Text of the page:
U.S. Government Must Wake Up to Reality of Huawei’s Presence
April 08, 2019
At a seminar we attended on national security at UT, the Deputy Director of the Office of National Intelligence, and a former CIA official, maintained that the U.S. is very concerned about the ability of Huawei products to capture information in networks, where its equipment is used and delivery the information to the Chinese government. However, Ms. Gordon believes that the U.S. will have to live with the situation and, “We are going to have to figure out a way in a 5G world that we’re able to manage the risks in a diverse network that includes technology that we can’t trust. We’re just going to have to figure that out.” This seemed to indicate that the US is admitting that no matter how much pressure they exert on others, they will have to deal with Huawei’s technology, which is meets the 5G spec and is significantly lower cost than all of its major competitors. The price/performance of Huawei equipment is better than most, and Huawei bends over backward with both large and small customers to provide a cost-effective platform for telecom services. When it really gets down to decisions for smaller carriers or even smaller countries, they look to the most effective solution and deal with security risks as part of the cost of doing business. Many smaller network providers in the U.S. use Huawei equipment because of its utility and lower cost. The Chinese government made it a priority to control 5G technology, when China failed to get a foot hold in 4G 5-years ago. It is apparent that Huawei is an example of China’s ability to meet its 5-year plan.
The US government and US carriers will have to connect to hundreds of systems in the U.S. and other countries that use Huawei equipment. Once traffic passes through such systems, whatever the security risks that the US government fears, will become part and parcel of that traffic. As many network providers, both allies and less-than allies decide to use, or continue to use Huawei equipment, especially for 5G, Ms. Gordon is saying that the US is better served developing security systems that sense or protect against potential security issues, regardless of whether they come from the Chinese government or the myriad of other countries that have CIA-like organizations. From: SCMR, LLC and OLED-A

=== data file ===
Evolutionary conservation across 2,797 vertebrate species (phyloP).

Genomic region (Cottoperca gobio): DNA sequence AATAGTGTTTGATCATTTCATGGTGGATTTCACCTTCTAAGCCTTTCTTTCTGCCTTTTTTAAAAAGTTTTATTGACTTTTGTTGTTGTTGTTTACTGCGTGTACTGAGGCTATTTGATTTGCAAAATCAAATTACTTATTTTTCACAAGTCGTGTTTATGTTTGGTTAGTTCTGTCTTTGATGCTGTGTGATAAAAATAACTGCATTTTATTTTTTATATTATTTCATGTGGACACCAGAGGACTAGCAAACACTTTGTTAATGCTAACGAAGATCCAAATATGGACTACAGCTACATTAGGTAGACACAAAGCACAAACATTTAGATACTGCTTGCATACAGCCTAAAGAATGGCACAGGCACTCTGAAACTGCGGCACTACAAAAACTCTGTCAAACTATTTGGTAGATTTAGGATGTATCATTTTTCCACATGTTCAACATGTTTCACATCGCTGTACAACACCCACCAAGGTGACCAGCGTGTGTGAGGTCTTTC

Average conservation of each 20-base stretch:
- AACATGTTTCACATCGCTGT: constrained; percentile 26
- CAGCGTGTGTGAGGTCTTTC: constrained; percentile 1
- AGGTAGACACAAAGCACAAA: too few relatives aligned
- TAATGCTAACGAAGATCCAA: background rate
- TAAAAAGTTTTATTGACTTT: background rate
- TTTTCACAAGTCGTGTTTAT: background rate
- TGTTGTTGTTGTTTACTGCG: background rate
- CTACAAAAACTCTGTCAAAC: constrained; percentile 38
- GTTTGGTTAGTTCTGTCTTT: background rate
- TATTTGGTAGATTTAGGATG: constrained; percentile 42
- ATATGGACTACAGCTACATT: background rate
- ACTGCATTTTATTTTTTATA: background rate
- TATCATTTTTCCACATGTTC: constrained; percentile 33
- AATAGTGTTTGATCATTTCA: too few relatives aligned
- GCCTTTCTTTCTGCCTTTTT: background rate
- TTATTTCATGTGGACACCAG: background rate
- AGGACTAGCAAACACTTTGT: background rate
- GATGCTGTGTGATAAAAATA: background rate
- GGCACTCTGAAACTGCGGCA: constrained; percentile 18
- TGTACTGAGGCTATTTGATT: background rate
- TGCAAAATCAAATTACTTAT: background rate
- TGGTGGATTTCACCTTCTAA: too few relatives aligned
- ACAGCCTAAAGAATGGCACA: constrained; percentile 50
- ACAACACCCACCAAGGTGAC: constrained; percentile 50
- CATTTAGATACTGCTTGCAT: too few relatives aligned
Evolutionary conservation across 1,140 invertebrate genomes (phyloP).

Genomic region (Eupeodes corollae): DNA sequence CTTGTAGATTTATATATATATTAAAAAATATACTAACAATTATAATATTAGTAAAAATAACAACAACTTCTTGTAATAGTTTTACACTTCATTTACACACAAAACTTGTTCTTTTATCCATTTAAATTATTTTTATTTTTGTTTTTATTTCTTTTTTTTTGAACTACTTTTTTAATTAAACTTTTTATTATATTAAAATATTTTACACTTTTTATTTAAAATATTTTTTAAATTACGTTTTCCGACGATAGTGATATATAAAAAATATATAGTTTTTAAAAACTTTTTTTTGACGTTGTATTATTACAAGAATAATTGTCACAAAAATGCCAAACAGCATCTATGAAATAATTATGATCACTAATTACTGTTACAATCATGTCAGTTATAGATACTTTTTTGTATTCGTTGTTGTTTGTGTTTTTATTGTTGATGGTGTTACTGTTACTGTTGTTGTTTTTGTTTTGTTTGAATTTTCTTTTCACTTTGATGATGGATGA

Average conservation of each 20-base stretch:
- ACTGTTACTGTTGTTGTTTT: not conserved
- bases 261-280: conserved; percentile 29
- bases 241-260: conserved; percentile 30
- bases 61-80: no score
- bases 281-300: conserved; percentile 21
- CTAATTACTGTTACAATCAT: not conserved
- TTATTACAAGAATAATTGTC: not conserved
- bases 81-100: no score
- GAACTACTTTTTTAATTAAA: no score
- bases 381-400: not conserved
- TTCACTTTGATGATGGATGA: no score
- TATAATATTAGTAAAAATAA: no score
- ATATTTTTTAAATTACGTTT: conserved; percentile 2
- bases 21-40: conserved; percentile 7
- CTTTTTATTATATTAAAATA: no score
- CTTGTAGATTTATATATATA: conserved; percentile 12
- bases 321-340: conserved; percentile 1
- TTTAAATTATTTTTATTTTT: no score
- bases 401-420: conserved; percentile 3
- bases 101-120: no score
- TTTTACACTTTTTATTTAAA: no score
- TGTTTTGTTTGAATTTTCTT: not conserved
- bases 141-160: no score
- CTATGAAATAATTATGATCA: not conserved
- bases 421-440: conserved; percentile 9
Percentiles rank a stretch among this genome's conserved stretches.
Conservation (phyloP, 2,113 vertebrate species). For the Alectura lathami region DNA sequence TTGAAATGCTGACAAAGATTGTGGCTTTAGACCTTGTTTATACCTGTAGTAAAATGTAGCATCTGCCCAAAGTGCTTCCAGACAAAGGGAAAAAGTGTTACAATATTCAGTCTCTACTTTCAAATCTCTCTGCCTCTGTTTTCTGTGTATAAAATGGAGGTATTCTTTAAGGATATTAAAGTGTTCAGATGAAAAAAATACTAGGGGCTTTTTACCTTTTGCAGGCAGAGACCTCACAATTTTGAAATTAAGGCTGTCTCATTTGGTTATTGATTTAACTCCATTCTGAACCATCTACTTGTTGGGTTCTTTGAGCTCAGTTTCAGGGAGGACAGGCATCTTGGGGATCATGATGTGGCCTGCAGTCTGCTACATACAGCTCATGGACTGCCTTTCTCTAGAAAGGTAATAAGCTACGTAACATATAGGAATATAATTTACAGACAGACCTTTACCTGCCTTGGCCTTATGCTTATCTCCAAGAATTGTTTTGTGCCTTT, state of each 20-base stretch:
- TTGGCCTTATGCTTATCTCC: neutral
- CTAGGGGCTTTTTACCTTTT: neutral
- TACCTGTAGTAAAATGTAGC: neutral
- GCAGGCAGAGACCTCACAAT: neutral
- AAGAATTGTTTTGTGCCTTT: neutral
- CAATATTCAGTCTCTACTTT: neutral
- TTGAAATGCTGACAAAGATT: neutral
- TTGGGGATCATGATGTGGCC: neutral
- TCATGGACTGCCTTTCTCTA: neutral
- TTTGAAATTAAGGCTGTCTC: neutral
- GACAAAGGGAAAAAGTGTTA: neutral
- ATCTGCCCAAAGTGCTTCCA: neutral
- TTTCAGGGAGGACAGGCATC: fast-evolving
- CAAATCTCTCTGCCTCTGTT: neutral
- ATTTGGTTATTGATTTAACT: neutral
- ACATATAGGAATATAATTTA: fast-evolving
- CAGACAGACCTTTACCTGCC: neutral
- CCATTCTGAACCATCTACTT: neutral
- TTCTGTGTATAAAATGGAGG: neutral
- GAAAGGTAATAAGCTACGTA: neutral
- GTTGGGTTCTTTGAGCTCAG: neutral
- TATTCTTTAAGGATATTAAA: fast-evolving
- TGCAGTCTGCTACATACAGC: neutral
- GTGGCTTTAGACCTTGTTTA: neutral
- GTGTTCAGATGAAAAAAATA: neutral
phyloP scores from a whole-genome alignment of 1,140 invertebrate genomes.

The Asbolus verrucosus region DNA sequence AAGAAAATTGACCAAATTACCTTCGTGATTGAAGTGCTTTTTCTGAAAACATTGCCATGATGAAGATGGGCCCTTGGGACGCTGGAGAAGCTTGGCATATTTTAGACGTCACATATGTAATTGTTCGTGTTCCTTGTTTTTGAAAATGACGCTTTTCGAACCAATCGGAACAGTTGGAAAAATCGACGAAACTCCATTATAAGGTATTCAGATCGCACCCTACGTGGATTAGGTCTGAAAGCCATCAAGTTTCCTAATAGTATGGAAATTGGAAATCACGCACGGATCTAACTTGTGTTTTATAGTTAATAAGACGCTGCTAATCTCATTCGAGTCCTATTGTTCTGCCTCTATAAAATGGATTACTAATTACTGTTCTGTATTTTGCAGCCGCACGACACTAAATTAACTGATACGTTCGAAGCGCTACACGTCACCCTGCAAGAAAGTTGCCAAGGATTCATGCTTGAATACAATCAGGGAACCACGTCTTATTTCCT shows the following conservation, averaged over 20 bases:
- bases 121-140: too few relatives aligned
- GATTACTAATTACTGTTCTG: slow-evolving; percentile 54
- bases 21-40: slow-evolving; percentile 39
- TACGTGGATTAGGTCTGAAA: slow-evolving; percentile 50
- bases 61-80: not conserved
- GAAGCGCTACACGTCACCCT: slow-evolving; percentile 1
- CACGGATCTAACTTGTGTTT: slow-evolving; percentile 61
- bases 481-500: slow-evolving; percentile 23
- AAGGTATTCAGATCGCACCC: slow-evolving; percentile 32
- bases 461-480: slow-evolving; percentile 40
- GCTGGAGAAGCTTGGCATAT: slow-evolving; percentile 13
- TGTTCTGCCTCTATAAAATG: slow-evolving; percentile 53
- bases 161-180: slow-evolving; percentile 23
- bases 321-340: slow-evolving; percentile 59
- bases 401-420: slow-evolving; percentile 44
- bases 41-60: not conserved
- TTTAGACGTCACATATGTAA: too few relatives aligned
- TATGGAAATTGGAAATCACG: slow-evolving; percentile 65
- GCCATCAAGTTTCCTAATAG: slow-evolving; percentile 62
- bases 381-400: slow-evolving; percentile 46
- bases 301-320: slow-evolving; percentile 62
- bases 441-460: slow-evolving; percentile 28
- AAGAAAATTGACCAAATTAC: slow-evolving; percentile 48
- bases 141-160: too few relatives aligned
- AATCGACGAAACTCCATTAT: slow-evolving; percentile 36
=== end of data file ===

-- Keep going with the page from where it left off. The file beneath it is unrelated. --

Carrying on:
See our article on Apple potentially delaying its entry into 5G because it cannot acquire sufficient # of modems and related parts.
In other news about Huawei
Despite the U.S. governments intense pressure in both their carrier business and their consumer (smartphone) segment, Huawei reported full year 2018 sales of $107.4b US, up 19.5% Y/Y, putting it over $100b for the first time. Huawei’s consumer businesses, which includes smartphones is now the largest segment of their company, generating ~$52b, up 45% Y/Y, while carrier sales were flat at ~$37.1b, and the enterprise segment up 23% to ~$11.1b. The company indicated that the transition from 4G to 5G was responsible for the flat carrier business and it expects large scale deployment of 5G in 2019. Net profit was $8.8b, up 25.1% Y/Y and the company spent $15.1b in R&D, or ~14% of sales. Apple spent ~5.6% of sales on R&D in calendar 2018 and Samsung Electronics spent 7.4% of sales during the same period. Huawei remains a private company and ranks close to Cargill and Koch Industries in the private company realm and Microsoft and Home Depot in the public space based on sales.
The company got a mixed review from the HCSEC (Huawei Cyber Security Evaluation Centre) an organization set up by the EU to monitor equipment supplied by the company to carriers 8 years ago. The board issued their 5thannual report that stated “The oversight board continues to be able to provide only limited assurance that the long-term security risks can be managed in the Huawei equipment currently deployed in the UK”, but added that the board “…does not believe that the defects identified are a result of Chinese state interference”, and are “about basic engineering competence and cybersecurity hygiene that give rise to vulnerabilities that are capable of being exploited by a range of actors.” Huawei responded, “We understand these concerns and take them very seriously. The issues identified in the 2019 HCSEC Oversight Board Report provide vital input for the ongoing transformation of our software engineering capabilities,” Huawei also said that the UK’s oversight is the toughest and most rigorous in the world, and further that the report does not suggest that the UK networks are more vulnerable than last year. The EU commission has ignored the US call for a ban on all Huawei equipment and called for a focus on 5G equipment, but cautioned that Huawei has not provided evidence that they have improved software engineering and security practices, despite the company’s commitment to a $2b ‘transformation program’, initiated late last year.